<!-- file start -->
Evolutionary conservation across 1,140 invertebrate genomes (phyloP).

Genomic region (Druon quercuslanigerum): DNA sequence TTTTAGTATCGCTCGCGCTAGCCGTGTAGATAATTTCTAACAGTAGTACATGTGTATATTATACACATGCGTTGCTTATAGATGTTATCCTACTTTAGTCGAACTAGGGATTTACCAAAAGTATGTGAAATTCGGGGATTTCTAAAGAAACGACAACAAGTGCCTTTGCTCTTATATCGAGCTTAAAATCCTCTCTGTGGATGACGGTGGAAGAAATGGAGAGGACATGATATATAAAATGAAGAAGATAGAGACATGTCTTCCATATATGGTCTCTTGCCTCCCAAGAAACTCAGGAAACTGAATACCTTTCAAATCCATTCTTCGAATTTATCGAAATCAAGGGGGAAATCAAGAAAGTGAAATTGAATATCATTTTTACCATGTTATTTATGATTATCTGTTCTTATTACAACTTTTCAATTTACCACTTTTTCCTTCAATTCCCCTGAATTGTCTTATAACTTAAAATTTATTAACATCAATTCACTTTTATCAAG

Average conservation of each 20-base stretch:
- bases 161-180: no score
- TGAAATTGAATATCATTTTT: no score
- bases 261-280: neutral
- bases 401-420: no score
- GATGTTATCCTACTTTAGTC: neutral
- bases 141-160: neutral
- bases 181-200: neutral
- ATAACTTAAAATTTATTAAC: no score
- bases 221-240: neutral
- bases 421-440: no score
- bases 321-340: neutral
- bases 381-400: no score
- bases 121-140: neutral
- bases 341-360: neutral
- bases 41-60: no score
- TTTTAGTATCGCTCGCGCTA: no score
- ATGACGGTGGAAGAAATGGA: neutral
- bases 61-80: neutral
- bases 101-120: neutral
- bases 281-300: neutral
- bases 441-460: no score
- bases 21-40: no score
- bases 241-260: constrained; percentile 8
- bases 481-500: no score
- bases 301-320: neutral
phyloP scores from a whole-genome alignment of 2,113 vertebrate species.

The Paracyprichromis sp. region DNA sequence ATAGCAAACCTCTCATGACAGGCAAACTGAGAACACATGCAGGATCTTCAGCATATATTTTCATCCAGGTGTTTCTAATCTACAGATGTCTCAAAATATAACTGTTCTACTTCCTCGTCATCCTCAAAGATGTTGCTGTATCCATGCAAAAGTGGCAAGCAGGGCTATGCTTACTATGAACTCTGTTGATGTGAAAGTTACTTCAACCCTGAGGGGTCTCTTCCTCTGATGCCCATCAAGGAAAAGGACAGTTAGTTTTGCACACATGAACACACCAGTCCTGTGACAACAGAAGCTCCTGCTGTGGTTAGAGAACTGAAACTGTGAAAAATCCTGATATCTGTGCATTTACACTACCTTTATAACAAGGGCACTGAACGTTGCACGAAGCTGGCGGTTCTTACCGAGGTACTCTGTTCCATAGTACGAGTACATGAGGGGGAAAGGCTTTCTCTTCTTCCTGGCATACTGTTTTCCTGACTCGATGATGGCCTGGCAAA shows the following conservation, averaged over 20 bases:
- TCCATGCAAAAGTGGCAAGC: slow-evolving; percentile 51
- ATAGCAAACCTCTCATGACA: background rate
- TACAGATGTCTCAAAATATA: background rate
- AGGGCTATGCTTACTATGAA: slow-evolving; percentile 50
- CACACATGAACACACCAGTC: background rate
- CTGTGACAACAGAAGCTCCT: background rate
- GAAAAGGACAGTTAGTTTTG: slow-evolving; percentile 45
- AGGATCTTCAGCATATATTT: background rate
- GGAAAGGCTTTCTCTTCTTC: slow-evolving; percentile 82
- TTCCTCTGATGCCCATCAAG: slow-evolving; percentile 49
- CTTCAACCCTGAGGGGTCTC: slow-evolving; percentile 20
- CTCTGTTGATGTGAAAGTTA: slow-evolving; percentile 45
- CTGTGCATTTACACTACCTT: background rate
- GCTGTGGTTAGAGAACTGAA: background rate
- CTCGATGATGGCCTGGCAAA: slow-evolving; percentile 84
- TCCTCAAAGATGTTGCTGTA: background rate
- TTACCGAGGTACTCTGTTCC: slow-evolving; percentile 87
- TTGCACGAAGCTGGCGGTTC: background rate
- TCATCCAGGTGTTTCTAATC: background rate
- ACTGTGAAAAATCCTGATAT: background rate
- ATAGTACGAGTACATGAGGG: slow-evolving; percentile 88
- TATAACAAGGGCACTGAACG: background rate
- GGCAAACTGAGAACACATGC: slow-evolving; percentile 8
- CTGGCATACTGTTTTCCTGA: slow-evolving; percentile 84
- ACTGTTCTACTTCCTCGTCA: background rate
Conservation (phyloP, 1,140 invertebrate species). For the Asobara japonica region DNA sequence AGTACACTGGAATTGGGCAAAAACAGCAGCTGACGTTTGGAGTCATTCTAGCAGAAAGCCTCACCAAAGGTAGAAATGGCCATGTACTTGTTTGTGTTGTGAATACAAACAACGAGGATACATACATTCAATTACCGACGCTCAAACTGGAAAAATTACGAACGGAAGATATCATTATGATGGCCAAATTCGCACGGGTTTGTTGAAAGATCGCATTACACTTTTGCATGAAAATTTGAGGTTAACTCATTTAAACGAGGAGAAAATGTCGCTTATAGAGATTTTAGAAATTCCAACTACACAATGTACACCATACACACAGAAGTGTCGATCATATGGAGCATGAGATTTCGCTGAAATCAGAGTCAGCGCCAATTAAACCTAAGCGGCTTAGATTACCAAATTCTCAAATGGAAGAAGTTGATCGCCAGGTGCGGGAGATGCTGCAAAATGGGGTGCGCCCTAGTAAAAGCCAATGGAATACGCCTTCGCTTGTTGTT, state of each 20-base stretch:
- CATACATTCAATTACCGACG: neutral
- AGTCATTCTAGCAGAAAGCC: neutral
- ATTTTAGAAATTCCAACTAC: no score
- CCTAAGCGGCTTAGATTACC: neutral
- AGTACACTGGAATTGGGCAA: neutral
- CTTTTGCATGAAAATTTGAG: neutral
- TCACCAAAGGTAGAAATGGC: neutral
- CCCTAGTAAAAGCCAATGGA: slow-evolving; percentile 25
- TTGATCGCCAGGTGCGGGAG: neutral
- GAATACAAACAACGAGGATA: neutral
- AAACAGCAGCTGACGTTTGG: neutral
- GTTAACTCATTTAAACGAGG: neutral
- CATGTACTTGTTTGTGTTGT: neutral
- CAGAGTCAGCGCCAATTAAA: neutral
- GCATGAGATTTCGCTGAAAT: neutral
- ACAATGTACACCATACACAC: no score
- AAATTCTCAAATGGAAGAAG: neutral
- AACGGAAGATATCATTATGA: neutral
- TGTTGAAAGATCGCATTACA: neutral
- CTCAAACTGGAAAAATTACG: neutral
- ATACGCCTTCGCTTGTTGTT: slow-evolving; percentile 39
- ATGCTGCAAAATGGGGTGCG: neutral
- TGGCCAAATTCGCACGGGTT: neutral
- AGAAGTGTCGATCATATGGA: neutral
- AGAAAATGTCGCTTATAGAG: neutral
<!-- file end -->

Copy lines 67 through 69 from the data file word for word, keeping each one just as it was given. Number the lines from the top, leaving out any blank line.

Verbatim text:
- AAACAGCAGCTGACGTTTGG: neutral
- GTTAACTCATTTAAACGAGG: neutral
- CATGTACTTGTTTGTGTTGT: neutral